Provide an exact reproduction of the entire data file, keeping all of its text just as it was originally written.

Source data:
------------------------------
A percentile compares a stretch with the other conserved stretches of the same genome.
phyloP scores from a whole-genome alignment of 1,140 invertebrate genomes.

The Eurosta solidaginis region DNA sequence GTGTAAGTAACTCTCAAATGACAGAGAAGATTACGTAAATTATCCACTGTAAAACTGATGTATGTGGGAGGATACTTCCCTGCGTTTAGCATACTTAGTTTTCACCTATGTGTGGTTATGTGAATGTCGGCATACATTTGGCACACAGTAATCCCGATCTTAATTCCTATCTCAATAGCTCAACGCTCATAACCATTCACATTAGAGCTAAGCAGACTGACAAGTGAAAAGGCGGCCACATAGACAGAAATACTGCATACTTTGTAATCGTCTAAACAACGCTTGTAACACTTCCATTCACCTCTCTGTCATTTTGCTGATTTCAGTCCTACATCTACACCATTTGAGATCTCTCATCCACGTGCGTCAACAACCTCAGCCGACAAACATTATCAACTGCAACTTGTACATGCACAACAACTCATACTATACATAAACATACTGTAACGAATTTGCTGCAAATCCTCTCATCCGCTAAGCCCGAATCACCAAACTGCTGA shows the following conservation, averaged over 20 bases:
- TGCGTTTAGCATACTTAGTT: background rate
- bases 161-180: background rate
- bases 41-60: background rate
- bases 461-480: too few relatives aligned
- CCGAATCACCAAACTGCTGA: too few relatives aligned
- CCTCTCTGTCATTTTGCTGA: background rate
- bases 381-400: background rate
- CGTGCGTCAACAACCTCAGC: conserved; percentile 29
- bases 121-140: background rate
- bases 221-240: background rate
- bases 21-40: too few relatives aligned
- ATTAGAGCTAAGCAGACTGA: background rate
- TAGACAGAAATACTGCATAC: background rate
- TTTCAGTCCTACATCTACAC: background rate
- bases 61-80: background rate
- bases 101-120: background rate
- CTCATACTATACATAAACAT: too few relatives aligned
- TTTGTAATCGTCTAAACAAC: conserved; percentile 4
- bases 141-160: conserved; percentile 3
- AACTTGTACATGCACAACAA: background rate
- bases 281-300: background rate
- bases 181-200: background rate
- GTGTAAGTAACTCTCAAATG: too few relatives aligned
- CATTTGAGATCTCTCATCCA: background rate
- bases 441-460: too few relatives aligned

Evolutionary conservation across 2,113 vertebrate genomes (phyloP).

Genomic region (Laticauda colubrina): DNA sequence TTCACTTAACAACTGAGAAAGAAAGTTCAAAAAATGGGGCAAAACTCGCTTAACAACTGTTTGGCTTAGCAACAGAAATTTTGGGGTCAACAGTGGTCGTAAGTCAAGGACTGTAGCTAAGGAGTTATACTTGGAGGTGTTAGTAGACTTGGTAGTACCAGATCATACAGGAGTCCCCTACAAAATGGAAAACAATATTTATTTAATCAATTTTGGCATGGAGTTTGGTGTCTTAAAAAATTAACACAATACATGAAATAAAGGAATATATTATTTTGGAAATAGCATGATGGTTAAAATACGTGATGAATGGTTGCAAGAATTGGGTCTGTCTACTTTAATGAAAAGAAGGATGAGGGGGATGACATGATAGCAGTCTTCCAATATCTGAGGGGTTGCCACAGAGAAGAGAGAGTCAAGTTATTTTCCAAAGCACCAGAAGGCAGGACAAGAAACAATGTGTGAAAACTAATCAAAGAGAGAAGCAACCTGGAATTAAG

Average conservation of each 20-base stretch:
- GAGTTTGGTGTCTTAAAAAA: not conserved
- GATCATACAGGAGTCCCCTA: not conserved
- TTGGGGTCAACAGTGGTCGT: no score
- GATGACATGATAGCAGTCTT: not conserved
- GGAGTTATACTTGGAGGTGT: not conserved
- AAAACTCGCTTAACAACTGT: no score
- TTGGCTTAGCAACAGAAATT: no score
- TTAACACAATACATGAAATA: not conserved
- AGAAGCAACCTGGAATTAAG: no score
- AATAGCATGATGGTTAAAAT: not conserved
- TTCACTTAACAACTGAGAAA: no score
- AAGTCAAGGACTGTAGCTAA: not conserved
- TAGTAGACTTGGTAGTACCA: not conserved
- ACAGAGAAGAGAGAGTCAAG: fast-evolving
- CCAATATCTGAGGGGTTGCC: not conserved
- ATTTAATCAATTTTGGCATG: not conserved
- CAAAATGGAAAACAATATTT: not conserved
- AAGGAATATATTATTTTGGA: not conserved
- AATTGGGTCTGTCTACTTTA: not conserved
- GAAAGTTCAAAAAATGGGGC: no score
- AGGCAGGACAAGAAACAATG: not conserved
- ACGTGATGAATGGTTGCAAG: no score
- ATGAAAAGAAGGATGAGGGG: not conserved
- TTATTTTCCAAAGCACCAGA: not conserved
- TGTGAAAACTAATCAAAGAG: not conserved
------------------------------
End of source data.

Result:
A percentile compares a stretch with the other conserved stretches of the same genome.
phyloP scores from a whole-genome alignment of 1,140 invertebrate genomes.

The Eurosta solidaginis region DNA sequence GTGTAAGTAACTCTCAAATGACAGAGAAGATTACGTAAATTATCCACTGTAAAACTGATGTATGTGGGAGGATACTTCCCTGCGTTTAGCATACTTAGTTTTCACCTATGTGTGGTTATGTGAATGTCGGCATACATTTGGCACACAGTAATCCCGATCTTAATTCCTATCTCAATAGCTCAACGCTCATAACCATTCACATTAGAGCTAAGCAGACTGACAAGTGAAAAGGCGGCCACATAGACAGAAATACTGCATACTTTGTAATCGTCTAAACAACGCTTGTAACACTTCCATTCACCTCTCTGTCATTTTGCTGATTTCAGTCCTACATCTACACCATTTGAGATCTCTCATCCACGTGCGTCAACAACCTCAGCCGACAAACATTATCAACTGCAACTTGTACATGCACAACAACTCATACTATACATAAACATACTGTAACGAATTTGCTGCAAATCCTCTCATCCGCTAAGCCCGAATCACCAAACTGCTGA shows the following conservation, averaged over 20 bases:
- TGCGTTTAGCATACTTAGTT: background rate
- bases 161-180: background rate
- bases 41-60: background rate
- bases 461-480: too few relatives aligned
- CCGAATCACCAAACTGCTGA: too few relatives aligned
- CCTCTCTGTCATTTTGCTGA: background rate
- bases 381-400: background rate
- CGTGCGTCAACAACCTCAGC: conserved; percentile 29
- bases 121-140: background rate
- bases 221-240: background rate
- bases 21-40: too few relatives aligned
- ATTAGAGCTAAGCAGACTGA: background rate
- TAGACAGAAATACTGCATAC: background rate
- TTTCAGTCCTACATCTACAC: background rate
- bases 61-80: background rate
- bases 101-120: background rate
- CTCATACTATACATAAACAT: too few relatives aligned
- TTTGTAATCGTCTAAACAAC: conserved; percentile 4
- bases 141-160: conserved; percentile 3
- AACTTGTACATGCACAACAA: background rate
- bases 281-300: background rate
- bases 181-200: background rate
- GTGTAAGTAACTCTCAAATG: too few relatives aligned
- CATTTGAGATCTCTCATCCA: background rate
- bases 441-460: too few relatives aligned

Evolutionary conservation across 2,113 vertebrate genomes (phyloP).

Genomic region (Laticauda colubrina): DNA sequence TTCACTTAACAACTGAGAAAGAAAGTTCAAAAAATGGGGCAAAACTCGCTTAACAACTGTTTGGCTTAGCAACAGAAATTTTGGGGTCAACAGTGGTCGTAAGTCAAGGACTGTAGCTAAGGAGTTATACTTGGAGGTGTTAGTAGACTTGGTAGTACCAGATCATACAGGAGTCCCCTACAAAATGGAAAACAATATTTATTTAATCAATTTTGGCATGGAGTTTGGTGTCTTAAAAAATTAACACAATACATGAAATAAAGGAATATATTATTTTGGAAATAGCATGATGGTTAAAATACGTGATGAATGGTTGCAAGAATTGGGTCTGTCTACTTTAATGAAAAGAAGGATGAGGGGGATGACATGATAGCAGTCTTCCAATATCTGAGGGGTTGCCACAGAGAAGAGAGAGTCAAGTTATTTTCCAAAGCACCAGAAGGCAGGACAAGAAACAATGTGTGAAAACTAATCAAAGAGAGAAGCAACCTGGAATTAAG

Average conservation of each 20-base stretch:
- GAGTTTGGTGTCTTAAAAAA: not conserved
- GATCATACAGGAGTCCCCTA: not conserved
- TTGGGGTCAACAGTGGTCGT: no score
- GATGACATGATAGCAGTCTT: not conserved
- GGAGTTATACTTGGAGGTGT: not conserved
- AAAACTCGCTTAACAACTGT: no score
- TTGGCTTAGCAACAGAAATT: no score
- TTAACACAATACATGAAATA: not conserved
- AGAAGCAACCTGGAATTAAG: no score
- AATAGCATGATGGTTAAAAT: not conserved
- TTCACTTAACAACTGAGAAA: no score
- AAGTCAAGGACTGTAGCTAA: not conserved
- TAGTAGACTTGGTAGTACCA: not conserved
- ACAGAGAAGAGAGAGTCAAG: fast-evolving
- CCAATATCTGAGGGGTTGCC: not conserved
- ATTTAATCAATTTTGGCATG: not conserved
- CAAAATGGAAAACAATATTT: not conserved
- AAGGAATATATTATTTTGGA: not conserved
- AATTGGGTCTGTCTACTTTA: not conserved
- GAAAGTTCAAAAAATGGGGC: no score
- AGGCAGGACAAGAAACAATG: not conserved
- ACGTGATGAATGGTTGCAAG: no score
- ATGAAAAGAAGGATGAGGGG: not conserved
- TTATTTTCCAAAGCACCAGA: not conserved
- TGTGAAAACTAATCAAAGAG: not conserved